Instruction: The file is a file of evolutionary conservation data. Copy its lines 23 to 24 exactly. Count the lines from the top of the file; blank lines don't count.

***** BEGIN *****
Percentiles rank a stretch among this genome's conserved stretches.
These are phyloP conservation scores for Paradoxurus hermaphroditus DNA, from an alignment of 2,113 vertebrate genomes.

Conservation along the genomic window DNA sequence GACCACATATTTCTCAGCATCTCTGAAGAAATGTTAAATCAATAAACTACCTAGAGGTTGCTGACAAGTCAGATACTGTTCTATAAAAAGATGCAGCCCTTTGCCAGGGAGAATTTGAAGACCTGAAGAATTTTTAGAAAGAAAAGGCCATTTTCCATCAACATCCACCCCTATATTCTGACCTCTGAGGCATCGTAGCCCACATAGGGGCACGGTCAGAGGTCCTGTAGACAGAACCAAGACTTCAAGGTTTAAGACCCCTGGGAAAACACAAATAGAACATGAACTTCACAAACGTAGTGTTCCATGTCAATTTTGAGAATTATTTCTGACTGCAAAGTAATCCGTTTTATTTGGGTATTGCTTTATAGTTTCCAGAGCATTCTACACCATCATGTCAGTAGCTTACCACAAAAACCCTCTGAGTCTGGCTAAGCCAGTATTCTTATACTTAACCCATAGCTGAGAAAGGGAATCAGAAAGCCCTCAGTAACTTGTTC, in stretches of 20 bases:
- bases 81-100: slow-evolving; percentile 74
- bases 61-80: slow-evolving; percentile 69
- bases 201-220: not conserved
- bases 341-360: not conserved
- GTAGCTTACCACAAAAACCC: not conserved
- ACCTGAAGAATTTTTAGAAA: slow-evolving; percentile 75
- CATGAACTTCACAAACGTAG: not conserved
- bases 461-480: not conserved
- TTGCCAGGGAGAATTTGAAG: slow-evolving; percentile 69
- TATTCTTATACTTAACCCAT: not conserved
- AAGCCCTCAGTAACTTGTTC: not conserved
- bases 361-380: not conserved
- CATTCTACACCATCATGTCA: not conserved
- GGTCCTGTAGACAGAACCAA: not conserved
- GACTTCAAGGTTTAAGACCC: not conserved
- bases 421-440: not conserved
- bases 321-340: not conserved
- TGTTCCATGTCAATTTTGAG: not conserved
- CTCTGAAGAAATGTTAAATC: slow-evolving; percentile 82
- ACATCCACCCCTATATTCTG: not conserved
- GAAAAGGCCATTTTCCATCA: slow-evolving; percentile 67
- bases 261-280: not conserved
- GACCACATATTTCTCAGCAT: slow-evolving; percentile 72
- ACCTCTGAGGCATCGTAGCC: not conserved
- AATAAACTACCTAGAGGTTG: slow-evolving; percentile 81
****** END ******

- ACATCCACCCCTATATTCTG: not conserved
- GAAAAGGCCATTTTCCATCA: slow-evolving; percentile 67